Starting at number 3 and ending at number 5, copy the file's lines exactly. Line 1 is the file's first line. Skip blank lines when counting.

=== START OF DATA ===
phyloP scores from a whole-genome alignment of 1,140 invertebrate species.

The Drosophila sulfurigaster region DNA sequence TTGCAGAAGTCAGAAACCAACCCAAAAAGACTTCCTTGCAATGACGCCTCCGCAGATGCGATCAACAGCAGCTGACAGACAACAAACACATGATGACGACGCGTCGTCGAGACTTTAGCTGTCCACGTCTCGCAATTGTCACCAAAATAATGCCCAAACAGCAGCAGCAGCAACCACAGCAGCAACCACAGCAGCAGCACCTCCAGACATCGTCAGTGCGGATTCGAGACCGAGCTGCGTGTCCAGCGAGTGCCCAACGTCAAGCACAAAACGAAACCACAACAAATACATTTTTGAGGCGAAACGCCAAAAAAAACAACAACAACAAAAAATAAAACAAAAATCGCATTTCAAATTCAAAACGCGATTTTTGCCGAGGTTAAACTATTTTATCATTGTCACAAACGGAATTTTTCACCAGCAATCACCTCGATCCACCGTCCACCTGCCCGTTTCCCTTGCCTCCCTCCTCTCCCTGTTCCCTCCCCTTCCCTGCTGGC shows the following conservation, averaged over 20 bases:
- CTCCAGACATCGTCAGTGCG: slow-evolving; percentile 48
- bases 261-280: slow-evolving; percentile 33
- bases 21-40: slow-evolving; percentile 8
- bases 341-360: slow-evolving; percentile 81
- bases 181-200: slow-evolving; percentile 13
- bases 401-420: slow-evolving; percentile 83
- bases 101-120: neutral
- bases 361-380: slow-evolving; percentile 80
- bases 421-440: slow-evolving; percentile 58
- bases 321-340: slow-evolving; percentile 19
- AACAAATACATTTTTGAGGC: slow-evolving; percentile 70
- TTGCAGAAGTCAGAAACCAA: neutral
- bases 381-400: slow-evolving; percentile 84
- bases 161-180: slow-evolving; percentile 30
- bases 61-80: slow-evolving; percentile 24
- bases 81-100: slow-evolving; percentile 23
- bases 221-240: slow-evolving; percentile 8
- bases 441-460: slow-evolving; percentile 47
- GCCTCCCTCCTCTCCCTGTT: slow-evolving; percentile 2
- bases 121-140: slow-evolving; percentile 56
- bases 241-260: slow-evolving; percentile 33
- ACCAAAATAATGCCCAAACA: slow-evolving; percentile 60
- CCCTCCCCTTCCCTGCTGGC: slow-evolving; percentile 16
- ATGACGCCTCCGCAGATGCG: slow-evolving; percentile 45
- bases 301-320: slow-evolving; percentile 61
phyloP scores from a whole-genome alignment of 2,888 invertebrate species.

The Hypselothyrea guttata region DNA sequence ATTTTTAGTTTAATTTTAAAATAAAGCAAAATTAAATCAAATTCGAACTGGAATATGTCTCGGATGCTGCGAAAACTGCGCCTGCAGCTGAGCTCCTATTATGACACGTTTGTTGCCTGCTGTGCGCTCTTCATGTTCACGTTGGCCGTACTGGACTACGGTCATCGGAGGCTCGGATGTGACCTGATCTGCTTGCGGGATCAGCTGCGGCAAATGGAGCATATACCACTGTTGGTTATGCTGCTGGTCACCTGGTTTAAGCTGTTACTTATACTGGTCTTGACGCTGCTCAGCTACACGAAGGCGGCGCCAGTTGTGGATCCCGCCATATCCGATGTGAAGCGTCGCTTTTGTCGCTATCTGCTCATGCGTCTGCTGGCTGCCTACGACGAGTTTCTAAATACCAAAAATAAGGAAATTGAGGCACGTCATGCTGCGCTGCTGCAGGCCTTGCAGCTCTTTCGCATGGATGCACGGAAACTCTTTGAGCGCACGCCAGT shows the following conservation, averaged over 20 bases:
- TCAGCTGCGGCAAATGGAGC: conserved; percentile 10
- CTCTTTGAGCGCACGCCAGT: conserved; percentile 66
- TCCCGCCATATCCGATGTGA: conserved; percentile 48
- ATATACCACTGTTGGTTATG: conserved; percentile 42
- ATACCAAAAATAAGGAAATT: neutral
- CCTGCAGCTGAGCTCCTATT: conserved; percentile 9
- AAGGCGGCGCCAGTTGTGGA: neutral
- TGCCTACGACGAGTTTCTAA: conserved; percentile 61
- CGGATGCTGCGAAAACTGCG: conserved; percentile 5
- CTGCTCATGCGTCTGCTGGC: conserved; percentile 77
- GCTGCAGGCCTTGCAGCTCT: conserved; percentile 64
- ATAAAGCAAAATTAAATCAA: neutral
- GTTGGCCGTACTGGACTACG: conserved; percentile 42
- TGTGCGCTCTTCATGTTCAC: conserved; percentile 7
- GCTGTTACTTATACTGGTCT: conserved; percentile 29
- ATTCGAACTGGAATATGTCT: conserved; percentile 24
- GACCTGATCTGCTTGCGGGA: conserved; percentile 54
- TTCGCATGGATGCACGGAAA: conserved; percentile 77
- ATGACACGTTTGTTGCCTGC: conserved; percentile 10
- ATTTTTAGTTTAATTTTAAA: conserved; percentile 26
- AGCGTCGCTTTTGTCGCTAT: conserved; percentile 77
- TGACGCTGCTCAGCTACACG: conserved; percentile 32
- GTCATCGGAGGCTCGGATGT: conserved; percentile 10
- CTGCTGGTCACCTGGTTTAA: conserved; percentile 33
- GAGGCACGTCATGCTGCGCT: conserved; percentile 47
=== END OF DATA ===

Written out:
- CTCCAGACATCGTCAGTGCG: slow-evolving; percentile 48
- bases 261-280: slow-evolving; percentile 33
- bases 21-40: slow-evolving; percentile 8